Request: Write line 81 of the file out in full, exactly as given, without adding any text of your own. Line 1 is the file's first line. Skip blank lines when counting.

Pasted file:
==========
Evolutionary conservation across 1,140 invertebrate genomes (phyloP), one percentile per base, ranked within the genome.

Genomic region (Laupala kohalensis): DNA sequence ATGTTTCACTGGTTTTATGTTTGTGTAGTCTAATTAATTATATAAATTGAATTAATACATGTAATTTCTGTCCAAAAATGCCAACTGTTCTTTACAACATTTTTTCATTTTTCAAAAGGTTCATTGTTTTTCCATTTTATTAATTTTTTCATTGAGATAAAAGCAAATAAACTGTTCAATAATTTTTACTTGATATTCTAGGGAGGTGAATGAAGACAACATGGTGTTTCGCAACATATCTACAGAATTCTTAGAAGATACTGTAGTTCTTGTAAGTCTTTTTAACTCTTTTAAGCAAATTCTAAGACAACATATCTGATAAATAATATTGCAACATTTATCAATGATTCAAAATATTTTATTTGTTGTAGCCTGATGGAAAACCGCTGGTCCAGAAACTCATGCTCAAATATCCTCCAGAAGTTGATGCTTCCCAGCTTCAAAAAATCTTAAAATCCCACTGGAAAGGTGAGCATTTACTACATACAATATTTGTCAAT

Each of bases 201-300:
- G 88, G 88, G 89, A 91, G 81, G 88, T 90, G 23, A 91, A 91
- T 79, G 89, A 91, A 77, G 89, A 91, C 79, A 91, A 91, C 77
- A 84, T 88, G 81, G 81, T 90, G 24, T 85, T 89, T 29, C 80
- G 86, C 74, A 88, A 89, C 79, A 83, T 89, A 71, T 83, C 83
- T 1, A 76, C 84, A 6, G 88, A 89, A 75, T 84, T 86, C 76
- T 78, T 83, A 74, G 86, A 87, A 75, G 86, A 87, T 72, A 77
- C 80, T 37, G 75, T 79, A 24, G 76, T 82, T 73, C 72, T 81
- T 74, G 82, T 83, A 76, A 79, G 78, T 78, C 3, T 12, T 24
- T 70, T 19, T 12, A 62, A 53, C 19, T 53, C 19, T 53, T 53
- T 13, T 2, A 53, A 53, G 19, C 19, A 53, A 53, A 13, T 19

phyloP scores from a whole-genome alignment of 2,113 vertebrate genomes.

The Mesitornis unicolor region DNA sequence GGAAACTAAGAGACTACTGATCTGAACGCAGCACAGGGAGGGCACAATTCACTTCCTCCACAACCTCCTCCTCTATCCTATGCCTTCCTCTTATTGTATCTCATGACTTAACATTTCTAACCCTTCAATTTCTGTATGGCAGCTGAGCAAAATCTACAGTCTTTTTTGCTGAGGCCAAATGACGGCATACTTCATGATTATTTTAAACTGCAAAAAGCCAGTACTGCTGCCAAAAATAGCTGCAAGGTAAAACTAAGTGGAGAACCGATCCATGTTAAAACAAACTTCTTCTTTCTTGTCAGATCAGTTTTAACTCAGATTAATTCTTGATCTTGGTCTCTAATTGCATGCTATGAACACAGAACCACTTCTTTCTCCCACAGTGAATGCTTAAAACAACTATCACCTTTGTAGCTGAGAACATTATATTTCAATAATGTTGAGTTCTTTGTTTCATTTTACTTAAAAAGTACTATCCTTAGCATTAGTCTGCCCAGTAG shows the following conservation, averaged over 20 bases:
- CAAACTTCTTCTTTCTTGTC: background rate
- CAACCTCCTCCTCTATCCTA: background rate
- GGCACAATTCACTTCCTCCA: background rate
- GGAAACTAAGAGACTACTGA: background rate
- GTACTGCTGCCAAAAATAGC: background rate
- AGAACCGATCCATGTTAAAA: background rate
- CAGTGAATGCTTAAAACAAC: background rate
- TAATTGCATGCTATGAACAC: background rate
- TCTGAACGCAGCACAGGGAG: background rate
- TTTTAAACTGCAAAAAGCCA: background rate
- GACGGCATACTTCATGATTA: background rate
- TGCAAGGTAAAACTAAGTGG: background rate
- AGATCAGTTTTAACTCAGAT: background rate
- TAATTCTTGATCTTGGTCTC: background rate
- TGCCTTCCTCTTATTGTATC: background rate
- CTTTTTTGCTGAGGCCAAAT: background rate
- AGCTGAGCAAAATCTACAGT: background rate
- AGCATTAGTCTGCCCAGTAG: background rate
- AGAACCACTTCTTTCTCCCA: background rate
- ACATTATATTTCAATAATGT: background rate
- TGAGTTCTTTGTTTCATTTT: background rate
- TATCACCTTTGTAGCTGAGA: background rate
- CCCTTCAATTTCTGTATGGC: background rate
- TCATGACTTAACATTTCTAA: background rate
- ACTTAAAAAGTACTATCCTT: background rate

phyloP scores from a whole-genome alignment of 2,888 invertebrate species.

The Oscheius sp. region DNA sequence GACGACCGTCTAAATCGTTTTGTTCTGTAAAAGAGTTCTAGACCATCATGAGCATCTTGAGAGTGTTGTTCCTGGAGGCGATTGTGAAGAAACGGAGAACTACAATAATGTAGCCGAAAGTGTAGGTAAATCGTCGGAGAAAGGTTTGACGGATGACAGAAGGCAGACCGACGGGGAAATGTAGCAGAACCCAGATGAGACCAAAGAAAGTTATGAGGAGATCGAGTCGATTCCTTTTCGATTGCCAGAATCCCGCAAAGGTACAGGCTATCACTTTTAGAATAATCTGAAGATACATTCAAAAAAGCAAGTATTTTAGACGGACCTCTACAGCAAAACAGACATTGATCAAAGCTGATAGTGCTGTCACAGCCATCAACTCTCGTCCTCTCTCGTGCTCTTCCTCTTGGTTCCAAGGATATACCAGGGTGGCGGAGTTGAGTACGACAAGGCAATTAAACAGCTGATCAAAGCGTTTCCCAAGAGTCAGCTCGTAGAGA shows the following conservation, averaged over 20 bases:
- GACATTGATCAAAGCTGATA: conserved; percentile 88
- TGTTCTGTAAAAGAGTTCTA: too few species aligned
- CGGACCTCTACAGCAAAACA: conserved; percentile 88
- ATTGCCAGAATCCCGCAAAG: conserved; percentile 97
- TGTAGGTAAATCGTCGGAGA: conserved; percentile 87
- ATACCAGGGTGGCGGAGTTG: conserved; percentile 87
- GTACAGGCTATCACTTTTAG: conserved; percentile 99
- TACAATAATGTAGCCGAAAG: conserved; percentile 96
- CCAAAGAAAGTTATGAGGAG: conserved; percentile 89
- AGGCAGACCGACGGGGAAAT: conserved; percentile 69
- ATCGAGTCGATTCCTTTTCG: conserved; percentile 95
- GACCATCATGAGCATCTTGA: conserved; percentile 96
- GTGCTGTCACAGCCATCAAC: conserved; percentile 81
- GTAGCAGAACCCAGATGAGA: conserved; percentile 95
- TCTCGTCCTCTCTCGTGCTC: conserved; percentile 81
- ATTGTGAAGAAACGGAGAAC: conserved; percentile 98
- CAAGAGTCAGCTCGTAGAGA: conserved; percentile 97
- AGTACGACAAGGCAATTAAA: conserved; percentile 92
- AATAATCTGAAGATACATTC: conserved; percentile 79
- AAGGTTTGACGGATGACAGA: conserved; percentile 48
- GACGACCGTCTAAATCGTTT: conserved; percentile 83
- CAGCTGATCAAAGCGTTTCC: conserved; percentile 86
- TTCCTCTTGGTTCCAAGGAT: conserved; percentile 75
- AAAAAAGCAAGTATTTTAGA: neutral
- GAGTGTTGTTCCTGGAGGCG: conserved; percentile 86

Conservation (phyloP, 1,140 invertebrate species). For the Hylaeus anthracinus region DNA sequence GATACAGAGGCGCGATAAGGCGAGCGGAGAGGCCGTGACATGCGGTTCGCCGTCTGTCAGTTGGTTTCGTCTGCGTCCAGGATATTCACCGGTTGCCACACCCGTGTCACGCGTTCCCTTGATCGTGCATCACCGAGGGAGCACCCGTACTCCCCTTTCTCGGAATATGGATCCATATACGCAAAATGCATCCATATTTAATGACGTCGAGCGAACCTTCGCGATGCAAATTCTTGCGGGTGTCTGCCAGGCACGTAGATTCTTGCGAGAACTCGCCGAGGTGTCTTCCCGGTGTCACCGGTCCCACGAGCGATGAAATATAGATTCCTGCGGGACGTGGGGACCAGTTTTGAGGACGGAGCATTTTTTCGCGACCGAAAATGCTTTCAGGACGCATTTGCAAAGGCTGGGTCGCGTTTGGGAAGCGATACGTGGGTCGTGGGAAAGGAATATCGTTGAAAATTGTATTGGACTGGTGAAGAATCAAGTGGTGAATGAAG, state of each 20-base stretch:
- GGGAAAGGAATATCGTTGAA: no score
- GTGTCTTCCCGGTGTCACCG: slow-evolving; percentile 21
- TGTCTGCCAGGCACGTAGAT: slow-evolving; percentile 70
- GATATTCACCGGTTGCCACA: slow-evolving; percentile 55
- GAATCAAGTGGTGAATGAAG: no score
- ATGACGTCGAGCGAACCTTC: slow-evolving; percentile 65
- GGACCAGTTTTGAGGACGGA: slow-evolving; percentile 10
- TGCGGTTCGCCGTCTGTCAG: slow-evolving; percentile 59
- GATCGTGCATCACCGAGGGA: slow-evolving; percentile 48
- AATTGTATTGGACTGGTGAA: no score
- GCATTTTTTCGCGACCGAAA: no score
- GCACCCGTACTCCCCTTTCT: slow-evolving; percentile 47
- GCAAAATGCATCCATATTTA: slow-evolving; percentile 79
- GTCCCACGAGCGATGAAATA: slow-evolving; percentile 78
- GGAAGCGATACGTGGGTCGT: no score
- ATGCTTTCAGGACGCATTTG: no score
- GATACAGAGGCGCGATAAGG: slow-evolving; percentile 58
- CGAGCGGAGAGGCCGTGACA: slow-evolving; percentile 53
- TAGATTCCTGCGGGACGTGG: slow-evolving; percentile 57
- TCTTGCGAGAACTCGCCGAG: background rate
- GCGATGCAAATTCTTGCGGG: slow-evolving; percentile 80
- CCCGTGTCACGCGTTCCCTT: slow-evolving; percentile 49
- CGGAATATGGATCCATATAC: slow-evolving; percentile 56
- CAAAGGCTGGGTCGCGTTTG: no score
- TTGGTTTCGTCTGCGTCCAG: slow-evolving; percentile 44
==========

- GCAAAATGCATCCATATTTA: slow-evolving; percentile 79